When asked about his impression of the Netroots, Cartwright said that he has only has limited knowledge of, and interaction with, the movement, and that he wasn’t sure how widespread is is in the district. He also said that the movement parallels much of what he is hoping to achieve if elected.
“Our campaign and the progressive movement share the same political views as I do against my opponent,” Cartwright said. “My impression has been that these bloggers are fairly progressive and it does make it a kind of natural [link to my campaign]. These progressive national blogs are really only read by people who are quite dialed in politically.”
State of Play in Pa-17
While it remains to be seen just how big of a role the Netroots will play in the upcoming election, Holden has the most difficult Democratic primary of any incumbent in the state. Cartwright enjoys name ID from a legal advice segment he has conducted on local news in NEPA for years. 80 percent of his constituents have never seen Holden’s name on a ballot, and 56 percent of 17th district Democratic primary voters reside in Lackawanna and Luzerne counties.
“Holden’s got issues in this area,” Borthwick said. “People have been blasted by the Cartwright name for years now. He’s got a lot of political connections built in already. The local party committees [which have backed Holden] don’t have nearly the influence that one would think.”
As a Scranton resident, Borthwick has a front row seat for the PA-17 race —a battle that is shaping up to be a knock down, drag out fight.
“I feel like Holden’s going to have a really, really tough battle,” he said. “Cartwright has really been hitting the pavement hard.”
Netroots Vindication for Holden?
The last word that anyone would use to characterize the Netroots is homogeneous. And indeed, some writers are sympathetic with Holden’s position – a Democrat representing a conservative district.
In an extensive analysis, Daily Kos writer David Jarman looked at every district in the country to compare voting record data versus voting trends. He was looking to see which members of Congress voted more liberally than their districts, and which ones voted less.
What he found was that from a Democratic standpoint, based on his deep-red district (prior to the new map), Holden has been one of the top fifteen most over-performing members of Congress.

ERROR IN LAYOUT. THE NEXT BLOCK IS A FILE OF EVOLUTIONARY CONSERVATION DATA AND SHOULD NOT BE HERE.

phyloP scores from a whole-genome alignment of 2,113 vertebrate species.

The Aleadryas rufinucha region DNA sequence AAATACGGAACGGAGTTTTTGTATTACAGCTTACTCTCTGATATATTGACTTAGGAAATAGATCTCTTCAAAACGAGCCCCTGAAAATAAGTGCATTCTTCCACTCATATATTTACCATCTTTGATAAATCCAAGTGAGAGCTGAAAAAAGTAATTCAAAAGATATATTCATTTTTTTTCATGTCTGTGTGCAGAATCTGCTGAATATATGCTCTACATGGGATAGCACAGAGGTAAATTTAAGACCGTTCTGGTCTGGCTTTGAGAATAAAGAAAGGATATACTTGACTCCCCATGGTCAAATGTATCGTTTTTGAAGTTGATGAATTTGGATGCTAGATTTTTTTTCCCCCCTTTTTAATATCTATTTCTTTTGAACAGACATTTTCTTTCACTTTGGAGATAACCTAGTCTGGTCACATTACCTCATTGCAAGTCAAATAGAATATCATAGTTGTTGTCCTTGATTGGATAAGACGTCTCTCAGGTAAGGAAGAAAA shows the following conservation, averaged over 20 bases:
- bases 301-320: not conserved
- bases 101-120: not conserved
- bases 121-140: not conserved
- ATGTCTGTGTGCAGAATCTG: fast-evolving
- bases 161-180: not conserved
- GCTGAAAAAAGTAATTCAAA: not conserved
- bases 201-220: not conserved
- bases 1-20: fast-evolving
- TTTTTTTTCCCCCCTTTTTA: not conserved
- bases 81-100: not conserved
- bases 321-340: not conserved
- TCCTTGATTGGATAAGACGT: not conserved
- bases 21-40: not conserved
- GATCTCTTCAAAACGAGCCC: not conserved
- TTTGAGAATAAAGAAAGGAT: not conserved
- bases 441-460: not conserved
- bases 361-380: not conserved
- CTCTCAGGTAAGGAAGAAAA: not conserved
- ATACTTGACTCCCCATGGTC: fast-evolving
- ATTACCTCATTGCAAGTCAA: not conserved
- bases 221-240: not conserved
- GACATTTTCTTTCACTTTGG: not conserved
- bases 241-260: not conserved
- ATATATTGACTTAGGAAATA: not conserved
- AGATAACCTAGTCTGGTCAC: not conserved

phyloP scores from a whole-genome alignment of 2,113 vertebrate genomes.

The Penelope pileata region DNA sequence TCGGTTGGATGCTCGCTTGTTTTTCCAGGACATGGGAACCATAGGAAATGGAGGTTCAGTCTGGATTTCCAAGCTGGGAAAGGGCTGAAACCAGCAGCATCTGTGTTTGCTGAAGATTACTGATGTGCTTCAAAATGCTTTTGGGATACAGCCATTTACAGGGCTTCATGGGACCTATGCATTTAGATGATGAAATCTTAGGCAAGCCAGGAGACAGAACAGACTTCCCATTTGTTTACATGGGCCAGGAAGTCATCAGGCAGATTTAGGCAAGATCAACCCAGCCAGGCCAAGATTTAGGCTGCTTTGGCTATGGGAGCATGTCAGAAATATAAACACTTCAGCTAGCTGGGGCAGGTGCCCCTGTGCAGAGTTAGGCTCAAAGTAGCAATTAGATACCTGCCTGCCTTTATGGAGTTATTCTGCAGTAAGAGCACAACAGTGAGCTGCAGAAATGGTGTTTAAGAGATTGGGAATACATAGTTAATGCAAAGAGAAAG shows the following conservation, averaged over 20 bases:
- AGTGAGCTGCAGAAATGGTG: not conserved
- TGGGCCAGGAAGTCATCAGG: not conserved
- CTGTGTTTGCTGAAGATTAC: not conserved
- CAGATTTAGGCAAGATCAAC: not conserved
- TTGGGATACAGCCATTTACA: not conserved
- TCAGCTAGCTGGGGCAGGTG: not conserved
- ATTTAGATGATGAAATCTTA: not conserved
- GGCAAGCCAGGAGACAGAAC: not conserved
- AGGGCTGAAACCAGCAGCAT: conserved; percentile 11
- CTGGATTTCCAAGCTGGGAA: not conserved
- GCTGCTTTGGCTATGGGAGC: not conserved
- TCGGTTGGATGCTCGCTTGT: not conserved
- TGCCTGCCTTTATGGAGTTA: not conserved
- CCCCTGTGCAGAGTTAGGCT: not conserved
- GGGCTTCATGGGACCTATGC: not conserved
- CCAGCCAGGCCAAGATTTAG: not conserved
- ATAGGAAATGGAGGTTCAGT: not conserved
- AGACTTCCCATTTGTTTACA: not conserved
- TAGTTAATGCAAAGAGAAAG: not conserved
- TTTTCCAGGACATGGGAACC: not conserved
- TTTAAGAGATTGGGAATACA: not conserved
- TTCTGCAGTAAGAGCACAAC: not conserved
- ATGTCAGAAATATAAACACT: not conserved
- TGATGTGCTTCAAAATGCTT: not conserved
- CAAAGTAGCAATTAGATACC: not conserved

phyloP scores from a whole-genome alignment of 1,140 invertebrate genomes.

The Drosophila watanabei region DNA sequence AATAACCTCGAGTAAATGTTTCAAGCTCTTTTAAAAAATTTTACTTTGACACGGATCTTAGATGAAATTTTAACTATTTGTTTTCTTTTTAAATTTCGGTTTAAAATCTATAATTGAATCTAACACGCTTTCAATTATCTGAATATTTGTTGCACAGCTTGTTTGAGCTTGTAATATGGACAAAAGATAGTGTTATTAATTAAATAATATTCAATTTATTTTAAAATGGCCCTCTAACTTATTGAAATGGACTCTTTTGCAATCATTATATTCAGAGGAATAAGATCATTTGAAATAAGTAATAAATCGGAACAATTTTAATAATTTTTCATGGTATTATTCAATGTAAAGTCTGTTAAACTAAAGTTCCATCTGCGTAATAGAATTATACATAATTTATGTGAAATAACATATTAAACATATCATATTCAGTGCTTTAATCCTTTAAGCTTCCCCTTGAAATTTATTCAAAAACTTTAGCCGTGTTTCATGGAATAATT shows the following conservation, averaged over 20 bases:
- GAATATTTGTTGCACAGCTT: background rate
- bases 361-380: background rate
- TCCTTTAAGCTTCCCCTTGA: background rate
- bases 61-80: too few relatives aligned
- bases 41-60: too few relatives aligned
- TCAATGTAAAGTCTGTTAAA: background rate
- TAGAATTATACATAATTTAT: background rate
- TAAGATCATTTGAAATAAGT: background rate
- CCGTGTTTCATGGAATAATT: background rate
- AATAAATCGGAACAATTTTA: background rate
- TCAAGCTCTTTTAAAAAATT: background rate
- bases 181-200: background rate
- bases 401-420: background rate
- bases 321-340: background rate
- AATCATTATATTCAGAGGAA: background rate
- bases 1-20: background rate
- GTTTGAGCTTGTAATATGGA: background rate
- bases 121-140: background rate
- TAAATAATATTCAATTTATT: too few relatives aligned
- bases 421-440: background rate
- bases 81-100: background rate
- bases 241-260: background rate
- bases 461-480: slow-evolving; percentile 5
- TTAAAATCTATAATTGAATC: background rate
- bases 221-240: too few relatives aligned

Down With Tyranny
Howie Klein is an accomplished former record producer-turned-activist. He founded Down With Tyranny and is also the treasurer of the Blue America PAC, which he says has raised over $3 million for progressive candidates. NEPA has been on his radar since he owned a home and lived in Stroudsburg a few years ago.
“I’ve been against Tim Holden long before I ever heard of Matt Cartwright,” he said. “To me, blue dogs are even worse than Republicans. Republicans can’t destroy the Democrats from the inside, blue dogs can. They can ruin the Democratic brand.”
He dismissed Holden’s argument that conservative was the only mold of Democrat who had a shot at winning the current 17th district.
“It’s a fallacy. Democrats are able to win Republican-leaning seats, but to do it they need to draw a strong contrast,” he said.
Klein’s site has featured six articles on the PA-17 race since January, and is hoping he can direct national attention to Holden after the Illinois primaries are over on Tuesday (he reiterated that the national Netroots movement is focused on Ilya Sheyman in IL-10).
But he’s skeptical. He said he doubts that the national progressive movement will take aim at Holden because the Congressman’s ties with labor unions are too strong.
“I don’t expect anything to happen,” he said. “They’re afraid to go after Democrats. The movement isn’t vibrant enough to take him on.”
And even if they do get involved, he said, it’s unlikely to be a windfall of cash for Cartwright.
“Talking to him we got the sense that fundraising wasn’t the most important way we could help him,” Klein said, adding that he thought Cartwright could self-fund. “The movement could help him with message.”
And Cartwright isn’t counting on it, either.
While political strategies can change during a campaign, when interviewed by PoliticsPA Cartwright discounted the idea of getting the Netroots involved.
“The answer is no, [I won’t highlight Netroots articles against Holden],” he said. “Those are attacking, negative. It’s mostly about style. That’s just not the kind of campaign we’re running.”
Keegan Gibson contributed to this report.